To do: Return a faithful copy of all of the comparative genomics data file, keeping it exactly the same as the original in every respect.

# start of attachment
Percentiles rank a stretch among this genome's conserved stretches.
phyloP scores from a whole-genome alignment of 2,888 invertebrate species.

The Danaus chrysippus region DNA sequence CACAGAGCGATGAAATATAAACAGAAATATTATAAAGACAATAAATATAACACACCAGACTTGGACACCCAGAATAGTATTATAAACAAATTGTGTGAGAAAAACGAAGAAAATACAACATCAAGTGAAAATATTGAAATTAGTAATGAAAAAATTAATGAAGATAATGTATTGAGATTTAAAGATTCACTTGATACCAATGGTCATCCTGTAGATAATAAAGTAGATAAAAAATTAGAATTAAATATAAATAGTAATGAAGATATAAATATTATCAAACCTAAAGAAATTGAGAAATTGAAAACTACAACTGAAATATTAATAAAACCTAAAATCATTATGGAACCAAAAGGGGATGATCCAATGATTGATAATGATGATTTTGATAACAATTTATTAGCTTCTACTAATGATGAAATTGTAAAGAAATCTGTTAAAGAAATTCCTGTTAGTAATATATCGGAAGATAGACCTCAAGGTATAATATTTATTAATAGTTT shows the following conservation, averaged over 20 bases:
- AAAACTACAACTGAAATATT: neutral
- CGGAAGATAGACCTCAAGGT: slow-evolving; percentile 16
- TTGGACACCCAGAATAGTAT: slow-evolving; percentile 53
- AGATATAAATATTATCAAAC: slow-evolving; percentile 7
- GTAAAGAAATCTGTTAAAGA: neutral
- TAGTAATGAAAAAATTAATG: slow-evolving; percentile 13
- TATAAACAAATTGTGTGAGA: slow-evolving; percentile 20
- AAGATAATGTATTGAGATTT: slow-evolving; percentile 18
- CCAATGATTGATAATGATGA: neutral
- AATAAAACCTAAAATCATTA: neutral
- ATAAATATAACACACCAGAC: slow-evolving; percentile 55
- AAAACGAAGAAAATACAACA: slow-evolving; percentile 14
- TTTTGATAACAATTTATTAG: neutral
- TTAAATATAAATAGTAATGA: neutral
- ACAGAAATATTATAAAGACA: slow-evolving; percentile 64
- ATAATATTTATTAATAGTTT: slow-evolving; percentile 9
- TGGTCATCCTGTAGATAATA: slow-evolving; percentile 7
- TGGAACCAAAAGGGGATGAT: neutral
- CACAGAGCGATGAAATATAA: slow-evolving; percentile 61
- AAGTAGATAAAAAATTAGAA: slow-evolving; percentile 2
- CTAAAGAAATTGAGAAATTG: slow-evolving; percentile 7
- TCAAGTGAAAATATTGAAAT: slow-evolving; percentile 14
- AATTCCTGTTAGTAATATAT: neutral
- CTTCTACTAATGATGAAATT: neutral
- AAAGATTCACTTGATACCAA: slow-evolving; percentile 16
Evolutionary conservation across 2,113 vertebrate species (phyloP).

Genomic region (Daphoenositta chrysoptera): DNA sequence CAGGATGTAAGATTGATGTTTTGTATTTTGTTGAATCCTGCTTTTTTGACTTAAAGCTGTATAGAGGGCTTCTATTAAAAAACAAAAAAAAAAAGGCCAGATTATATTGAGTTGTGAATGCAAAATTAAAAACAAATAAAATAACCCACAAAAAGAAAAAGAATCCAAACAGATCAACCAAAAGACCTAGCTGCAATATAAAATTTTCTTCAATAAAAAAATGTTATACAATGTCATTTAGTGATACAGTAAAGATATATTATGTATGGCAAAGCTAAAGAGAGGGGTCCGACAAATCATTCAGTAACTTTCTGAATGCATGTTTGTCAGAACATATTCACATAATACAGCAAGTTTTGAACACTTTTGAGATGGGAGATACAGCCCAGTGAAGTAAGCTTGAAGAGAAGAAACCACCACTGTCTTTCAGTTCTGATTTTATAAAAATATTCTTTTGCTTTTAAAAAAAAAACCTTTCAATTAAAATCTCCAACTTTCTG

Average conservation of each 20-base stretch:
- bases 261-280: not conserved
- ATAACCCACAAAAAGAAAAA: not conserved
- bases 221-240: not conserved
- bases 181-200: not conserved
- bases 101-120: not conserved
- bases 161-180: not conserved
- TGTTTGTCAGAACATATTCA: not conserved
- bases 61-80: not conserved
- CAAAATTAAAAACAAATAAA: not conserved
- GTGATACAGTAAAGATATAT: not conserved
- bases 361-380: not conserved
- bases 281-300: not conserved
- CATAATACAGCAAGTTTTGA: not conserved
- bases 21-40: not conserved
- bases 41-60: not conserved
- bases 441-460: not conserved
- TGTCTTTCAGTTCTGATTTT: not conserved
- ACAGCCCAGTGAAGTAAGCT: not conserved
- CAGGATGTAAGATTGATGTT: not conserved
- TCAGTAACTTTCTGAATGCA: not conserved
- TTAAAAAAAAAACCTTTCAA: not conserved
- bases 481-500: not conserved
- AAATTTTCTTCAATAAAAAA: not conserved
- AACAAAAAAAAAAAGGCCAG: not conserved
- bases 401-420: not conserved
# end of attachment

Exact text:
Percentiles rank a stretch among this genome's conserved stretches.
phyloP scores from a whole-genome alignment of 2,888 invertebrate species.

The Danaus chrysippus region DNA sequence CACAGAGCGATGAAATATAAACAGAAATATTATAAAGACAATAAATATAACACACCAGACTTGGACACCCAGAATAGTATTATAAACAAATTGTGTGAGAAAAACGAAGAAAATACAACATCAAGTGAAAATATTGAAATTAGTAATGAAAAAATTAATGAAGATAATGTATTGAGATTTAAAGATTCACTTGATACCAATGGTCATCCTGTAGATAATAAAGTAGATAAAAAATTAGAATTAAATATAAATAGTAATGAAGATATAAATATTATCAAACCTAAAGAAATTGAGAAATTGAAAACTACAACTGAAATATTAATAAAACCTAAAATCATTATGGAACCAAAAGGGGATGATCCAATGATTGATAATGATGATTTTGATAACAATTTATTAGCTTCTACTAATGATGAAATTGTAAAGAAATCTGTTAAAGAAATTCCTGTTAGTAATATATCGGAAGATAGACCTCAAGGTATAATATTTATTAATAGTTT shows the following conservation, averaged over 20 bases:
- AAAACTACAACTGAAATATT: neutral
- CGGAAGATAGACCTCAAGGT: slow-evolving; percentile 16
- TTGGACACCCAGAATAGTAT: slow-evolving; percentile 53
- AGATATAAATATTATCAAAC: slow-evolving; percentile 7
- GTAAAGAAATCTGTTAAAGA: neutral
- TAGTAATGAAAAAATTAATG: slow-evolving; percentile 13
- TATAAACAAATTGTGTGAGA: slow-evolving; percentile 20
- AAGATAATGTATTGAGATTT: slow-evolving; percentile 18
- CCAATGATTGATAATGATGA: neutral
- AATAAAACCTAAAATCATTA: neutral
- ATAAATATAACACACCAGAC: slow-evolving; percentile 55
- AAAACGAAGAAAATACAACA: slow-evolving; percentile 14
- TTTTGATAACAATTTATTAG: neutral
- TTAAATATAAATAGTAATGA: neutral
- ACAGAAATATTATAAAGACA: slow-evolving; percentile 64
- ATAATATTTATTAATAGTTT: slow-evolving; percentile 9
- TGGTCATCCTGTAGATAATA: slow-evolving; percentile 7
- TGGAACCAAAAGGGGATGAT: neutral
- CACAGAGCGATGAAATATAA: slow-evolving; percentile 61
- AAGTAGATAAAAAATTAGAA: slow-evolving; percentile 2
- CTAAAGAAATTGAGAAATTG: slow-evolving; percentile 7
- TCAAGTGAAAATATTGAAAT: slow-evolving; percentile 14
- AATTCCTGTTAGTAATATAT: neutral
- CTTCTACTAATGATGAAATT: neutral
- AAAGATTCACTTGATACCAA: slow-evolving; percentile 16
Evolutionary conservation across 2,113 vertebrate species (phyloP).

Genomic region (Daphoenositta chrysoptera): DNA sequence CAGGATGTAAGATTGATGTTTTGTATTTTGTTGAATCCTGCTTTTTTGACTTAAAGCTGTATAGAGGGCTTCTATTAAAAAACAAAAAAAAAAAGGCCAGATTATATTGAGTTGTGAATGCAAAATTAAAAACAAATAAAATAACCCACAAAAAGAAAAAGAATCCAAACAGATCAACCAAAAGACCTAGCTGCAATATAAAATTTTCTTCAATAAAAAAATGTTATACAATGTCATTTAGTGATACAGTAAAGATATATTATGTATGGCAAAGCTAAAGAGAGGGGTCCGACAAATCATTCAGTAACTTTCTGAATGCATGTTTGTCAGAACATATTCACATAATACAGCAAGTTTTGAACACTTTTGAGATGGGAGATACAGCCCAGTGAAGTAAGCTTGAAGAGAAGAAACCACCACTGTCTTTCAGTTCTGATTTTATAAAAATATTCTTTTGCTTTTAAAAAAAAAACCTTTCAATTAAAATCTCCAACTTTCTG

Average conservation of each 20-base stretch:
- bases 261-280: not conserved
- ATAACCCACAAAAAGAAAAA: not conserved
- bases 221-240: not conserved
- bases 181-200: not conserved
- bases 101-120: not conserved
- bases 161-180: not conserved
- TGTTTGTCAGAACATATTCA: not conserved
- bases 61-80: not conserved
- CAAAATTAAAAACAAATAAA: not conserved
- GTGATACAGTAAAGATATAT: not conserved
- bases 361-380: not conserved
- bases 281-300: not conserved
- CATAATACAGCAAGTTTTGA: not conserved
- bases 21-40: not conserved
- bases 41-60: not conserved
- bases 441-460: not conserved
- TGTCTTTCAGTTCTGATTTT: not conserved
- ACAGCCCAGTGAAGTAAGCT: not conserved
- CAGGATGTAAGATTGATGTT: not conserved
- TCAGTAACTTTCTGAATGCA: not conserved
- TTAAAAAAAAAACCTTTCAA: not conserved
- bases 481-500: not conserved
- AAATTTTCTTCAATAAAAAA: not conserved
- AACAAAAAAAAAAAGGCCAG: not conserved
- bases 401-420: not conserved